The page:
IRS chief defends implementation of health care law

Internal Revenue Service Commissioner Doug Shulman Internal Revenue Service Commissioner Doug Shulman J. Scott Applewhite/AP

In his first Capitol Hill appearance since the U.S. Supreme Court’s June ruling on the health care reform law, Internal Revenue Service Commissioner Doug Shulman defended his workforce and its preparations for implementing the Affordable Care Act against angry Republican charges that the IRS illegally reinterpreted the law, took on too large a task and risked compromising taxpayer privacy.

Rep. Darrell Issa, R-Calif., chairman of the House Oversight and Government Reform Committee, called the Thursday hearing to “address concerns about the Big Brother process” created through the implementation of “Obamacare,” which “is all about taxes,” he said. Issa said he wanted to explore whether the IRS is equipped for the “massive staffing and technology ramp-ups” that will be required to deliver satisfactory service and to examine “the legality of rules it will enforce and questions about the sacrosanct privacy of personal information once held only by the IRS but now shared with state exchanges.”

Republican lawmakers and two witnesses offered harsh criticisms of a recent IRS rule interpreting a complex section of the 2010 Affordable Care Act to mean that the federal government could deliver the law’s premium tax credits to individuals even in states that declined to set up a health insurance exchange and allowed the federal government to step in. As drafted, the law appears contradictory on this question.

“This wasn’t in the bill, and you were tasked with cleaning up their mess after states didn’t sign up” for the exchanges, said Rep. Scott DesJalais, R-Tenn., a physician, suggesting the IRS “bypassed Congress and wrote a new tax law.”

But Shulman defended the interpretation. “Based on a reading of the entire act, our legal experts came down on our side,” he said.

Rep. Ann Marie Buerkle, R-N.Y., a former nurse, referred to the law as containing the “largest tax increase in the history of our nation -- if you think you’re going to the IRS to get health care improvements, access to health care or reduced costs, you are out of touch with reality,” she said. She referred to the agency as “difficult to deal with and unresponsive” and warned that it could not properly handle personal information that taxpayers will be required to report on their health insurance coverage.

Shulman said he wanted to “clear up some misconceptions” and that the risk of privacy violations is being “way overstated.” Under the new law, taxpayers will be required simply to complete a form telling the IRS whether they have coverage, how much they pay and who the insurer is, he said. “IRS takes data security very seriously, and we have an excellent track record. It’s not something new to IRS, it’s a cornerstone of the tax system.” He mentioned past experience protecting data on child support and Medicaid.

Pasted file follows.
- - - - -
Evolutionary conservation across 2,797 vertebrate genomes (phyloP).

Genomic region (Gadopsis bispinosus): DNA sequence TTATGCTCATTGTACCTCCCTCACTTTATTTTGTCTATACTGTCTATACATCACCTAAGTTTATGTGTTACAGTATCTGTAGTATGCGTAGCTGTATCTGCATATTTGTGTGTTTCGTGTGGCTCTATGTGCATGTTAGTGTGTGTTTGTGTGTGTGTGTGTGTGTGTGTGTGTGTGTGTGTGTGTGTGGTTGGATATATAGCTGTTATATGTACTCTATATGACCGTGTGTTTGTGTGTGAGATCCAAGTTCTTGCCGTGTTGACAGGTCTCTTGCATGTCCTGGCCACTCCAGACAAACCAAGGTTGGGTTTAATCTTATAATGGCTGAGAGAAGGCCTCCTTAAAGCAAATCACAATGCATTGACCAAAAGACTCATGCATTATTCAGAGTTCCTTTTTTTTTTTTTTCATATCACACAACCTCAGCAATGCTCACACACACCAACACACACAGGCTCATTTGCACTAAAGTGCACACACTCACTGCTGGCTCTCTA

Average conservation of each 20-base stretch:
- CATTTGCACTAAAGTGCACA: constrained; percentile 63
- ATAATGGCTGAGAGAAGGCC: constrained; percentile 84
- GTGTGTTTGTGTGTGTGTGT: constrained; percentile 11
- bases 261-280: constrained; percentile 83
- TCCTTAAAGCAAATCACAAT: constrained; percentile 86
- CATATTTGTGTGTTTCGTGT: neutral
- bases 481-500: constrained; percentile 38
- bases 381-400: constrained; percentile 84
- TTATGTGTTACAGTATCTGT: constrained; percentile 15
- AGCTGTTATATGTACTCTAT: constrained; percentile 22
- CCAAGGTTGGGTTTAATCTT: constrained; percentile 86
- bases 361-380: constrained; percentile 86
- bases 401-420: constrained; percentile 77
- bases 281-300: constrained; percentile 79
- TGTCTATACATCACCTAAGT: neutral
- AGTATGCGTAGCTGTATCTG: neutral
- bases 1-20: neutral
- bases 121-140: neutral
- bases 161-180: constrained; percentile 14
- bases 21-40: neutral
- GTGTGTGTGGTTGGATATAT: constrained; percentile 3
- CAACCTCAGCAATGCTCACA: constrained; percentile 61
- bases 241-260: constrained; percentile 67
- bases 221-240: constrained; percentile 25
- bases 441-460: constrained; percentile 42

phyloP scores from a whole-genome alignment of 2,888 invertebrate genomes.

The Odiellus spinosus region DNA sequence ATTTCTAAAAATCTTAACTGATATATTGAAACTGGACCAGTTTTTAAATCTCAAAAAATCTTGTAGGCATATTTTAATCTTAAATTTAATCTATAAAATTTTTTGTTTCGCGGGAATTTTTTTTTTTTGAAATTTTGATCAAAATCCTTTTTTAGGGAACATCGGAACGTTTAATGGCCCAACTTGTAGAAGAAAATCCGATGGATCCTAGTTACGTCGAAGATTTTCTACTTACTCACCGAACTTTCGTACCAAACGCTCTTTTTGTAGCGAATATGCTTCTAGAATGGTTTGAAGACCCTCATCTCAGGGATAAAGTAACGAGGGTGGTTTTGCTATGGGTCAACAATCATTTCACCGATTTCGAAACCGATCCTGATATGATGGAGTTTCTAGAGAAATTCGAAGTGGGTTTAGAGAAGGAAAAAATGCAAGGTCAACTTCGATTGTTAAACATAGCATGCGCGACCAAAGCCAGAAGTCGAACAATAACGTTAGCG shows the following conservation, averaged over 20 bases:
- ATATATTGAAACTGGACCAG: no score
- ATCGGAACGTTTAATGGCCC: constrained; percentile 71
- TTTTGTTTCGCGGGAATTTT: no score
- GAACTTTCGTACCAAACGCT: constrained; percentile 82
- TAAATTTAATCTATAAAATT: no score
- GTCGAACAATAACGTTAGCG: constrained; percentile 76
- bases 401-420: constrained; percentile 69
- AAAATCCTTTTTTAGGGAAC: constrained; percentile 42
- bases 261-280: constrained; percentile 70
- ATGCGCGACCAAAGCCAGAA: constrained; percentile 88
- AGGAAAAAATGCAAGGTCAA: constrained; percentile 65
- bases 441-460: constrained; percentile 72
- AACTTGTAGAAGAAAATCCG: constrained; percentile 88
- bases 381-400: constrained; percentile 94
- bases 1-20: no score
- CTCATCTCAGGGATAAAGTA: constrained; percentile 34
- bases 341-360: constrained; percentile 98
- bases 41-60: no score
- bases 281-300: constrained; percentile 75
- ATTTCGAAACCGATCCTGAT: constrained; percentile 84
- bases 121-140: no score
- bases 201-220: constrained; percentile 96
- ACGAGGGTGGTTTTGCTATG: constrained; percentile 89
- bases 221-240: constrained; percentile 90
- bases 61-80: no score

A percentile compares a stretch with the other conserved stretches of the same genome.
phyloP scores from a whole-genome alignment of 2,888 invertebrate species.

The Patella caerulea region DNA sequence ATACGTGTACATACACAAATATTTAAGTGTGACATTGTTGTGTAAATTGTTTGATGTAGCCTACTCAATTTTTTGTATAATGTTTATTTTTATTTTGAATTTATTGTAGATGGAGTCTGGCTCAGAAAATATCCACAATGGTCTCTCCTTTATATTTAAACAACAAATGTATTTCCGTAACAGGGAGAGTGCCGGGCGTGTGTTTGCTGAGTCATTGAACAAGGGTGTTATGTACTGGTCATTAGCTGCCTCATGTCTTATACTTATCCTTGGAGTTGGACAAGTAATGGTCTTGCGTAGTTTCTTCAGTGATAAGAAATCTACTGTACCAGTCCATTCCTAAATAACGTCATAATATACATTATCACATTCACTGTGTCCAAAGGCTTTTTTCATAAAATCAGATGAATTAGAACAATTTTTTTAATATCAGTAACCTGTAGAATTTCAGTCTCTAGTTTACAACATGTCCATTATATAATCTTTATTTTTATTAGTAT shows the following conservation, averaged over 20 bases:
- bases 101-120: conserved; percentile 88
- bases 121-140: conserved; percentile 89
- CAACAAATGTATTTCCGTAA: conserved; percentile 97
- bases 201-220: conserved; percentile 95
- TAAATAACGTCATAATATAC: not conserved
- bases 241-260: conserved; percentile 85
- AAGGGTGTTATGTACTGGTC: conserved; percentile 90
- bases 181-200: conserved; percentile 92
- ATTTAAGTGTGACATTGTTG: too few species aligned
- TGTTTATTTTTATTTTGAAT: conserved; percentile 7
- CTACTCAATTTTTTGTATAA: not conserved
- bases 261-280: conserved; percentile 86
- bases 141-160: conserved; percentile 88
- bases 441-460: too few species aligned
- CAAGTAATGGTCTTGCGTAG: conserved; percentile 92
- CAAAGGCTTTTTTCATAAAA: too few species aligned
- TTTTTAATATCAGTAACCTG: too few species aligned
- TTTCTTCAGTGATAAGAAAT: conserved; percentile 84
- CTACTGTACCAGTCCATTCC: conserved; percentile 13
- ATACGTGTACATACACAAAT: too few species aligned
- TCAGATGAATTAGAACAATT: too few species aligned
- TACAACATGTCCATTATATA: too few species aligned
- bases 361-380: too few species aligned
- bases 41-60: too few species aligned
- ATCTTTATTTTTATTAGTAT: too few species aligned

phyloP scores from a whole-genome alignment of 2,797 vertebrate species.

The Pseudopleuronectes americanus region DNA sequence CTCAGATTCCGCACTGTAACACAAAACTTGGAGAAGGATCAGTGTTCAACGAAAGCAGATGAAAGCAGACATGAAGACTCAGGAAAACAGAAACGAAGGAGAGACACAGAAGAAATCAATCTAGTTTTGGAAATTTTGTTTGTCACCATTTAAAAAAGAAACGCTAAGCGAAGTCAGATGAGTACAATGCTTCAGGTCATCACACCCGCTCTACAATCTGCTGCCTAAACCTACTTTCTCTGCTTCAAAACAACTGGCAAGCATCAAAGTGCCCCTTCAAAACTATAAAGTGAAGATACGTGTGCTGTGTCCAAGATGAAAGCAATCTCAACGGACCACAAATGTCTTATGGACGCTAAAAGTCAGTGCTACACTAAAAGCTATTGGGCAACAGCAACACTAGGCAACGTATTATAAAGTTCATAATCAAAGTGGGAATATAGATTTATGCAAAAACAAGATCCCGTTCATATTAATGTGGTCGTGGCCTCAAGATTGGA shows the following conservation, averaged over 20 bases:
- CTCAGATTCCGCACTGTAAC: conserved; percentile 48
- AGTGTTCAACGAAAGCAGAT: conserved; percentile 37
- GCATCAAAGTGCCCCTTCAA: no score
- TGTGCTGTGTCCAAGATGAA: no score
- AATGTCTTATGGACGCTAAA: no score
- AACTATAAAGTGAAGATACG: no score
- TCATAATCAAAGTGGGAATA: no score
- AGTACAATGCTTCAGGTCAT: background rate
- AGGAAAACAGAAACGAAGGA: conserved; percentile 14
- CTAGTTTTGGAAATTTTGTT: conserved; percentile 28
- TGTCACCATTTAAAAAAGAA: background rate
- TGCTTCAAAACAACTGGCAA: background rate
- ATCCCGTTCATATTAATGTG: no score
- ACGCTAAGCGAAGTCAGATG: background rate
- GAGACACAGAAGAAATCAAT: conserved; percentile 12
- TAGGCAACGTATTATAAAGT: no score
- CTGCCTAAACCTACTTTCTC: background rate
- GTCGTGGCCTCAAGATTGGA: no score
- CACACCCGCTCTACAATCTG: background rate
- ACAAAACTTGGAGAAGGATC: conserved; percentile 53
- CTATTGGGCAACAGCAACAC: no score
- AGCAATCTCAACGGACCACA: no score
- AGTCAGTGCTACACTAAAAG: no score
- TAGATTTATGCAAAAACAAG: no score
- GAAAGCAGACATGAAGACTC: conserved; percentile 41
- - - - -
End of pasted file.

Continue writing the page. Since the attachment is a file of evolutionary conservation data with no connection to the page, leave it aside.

He said his agency began preparing staff and computer systems and reaching out to businesses as soon as the law was enacted. Further public communication involving social media, letters and coordination with paid tax preparation services is under way.

Rep. Danny Davis, D-Ill., faulted Republicans for saying the new law represented “an unprecedented expansion of IRS powers,” noting the agency under the George W. Bush administration delivered millions of dollars in stimulus checks. He asked Shulman if recent comments by the governor of Maine comparing the IRS to the Gestapo were damaging to the agency.

That was “unhelpful rhetoric,” Shulman replied, but “our agency has a good track record interacting with the American people in a respectful way.” He noted the IRS has reached a best-ever 73 percent approval rating in a recent customer satisfaction survey. Confronting other “misconceptions,” he dismissed reports that his agency would hire 16,000 new agents. “Revenue agents are trained in complex tax issues [and] are not the ones deciding these” health care issues, he said. “IRS has a long tradition of nonpartisan agencies implementing laws Congress passes. My commitment and the agency’s is to do it in a way that minimizes the burden on business and facilitates the flow of information.”

National Taxpayer Advocate Nina Olsen said she had heard that 800 to 860 new full-time employees might be needed to make the law work. “It’s not an unprecedented expansion of IRS power, but it is an unprecedented expansion of IRS work,” she said.

Reports by Olsen’s office, the Government Accountability Office and the Treasury Inspector General for Tax Administration have generally said the IRS is doing a good job implementing the new law, she said. But she raised a few concerns, such as the need to speed communication to the public and to train staff on coaching taxpayers on how to report their insurance status to state exchanges.

Former IRS Commissioner Mark Everson expressed worries that the law had created “so much confusion, so many moving pieces,” that a failure might damage IRS general tax administration. He also was concerned about privacy violations, citing recent hacking of credit card companies and the scandal over WikiLeaks’ publication of secret government documents.

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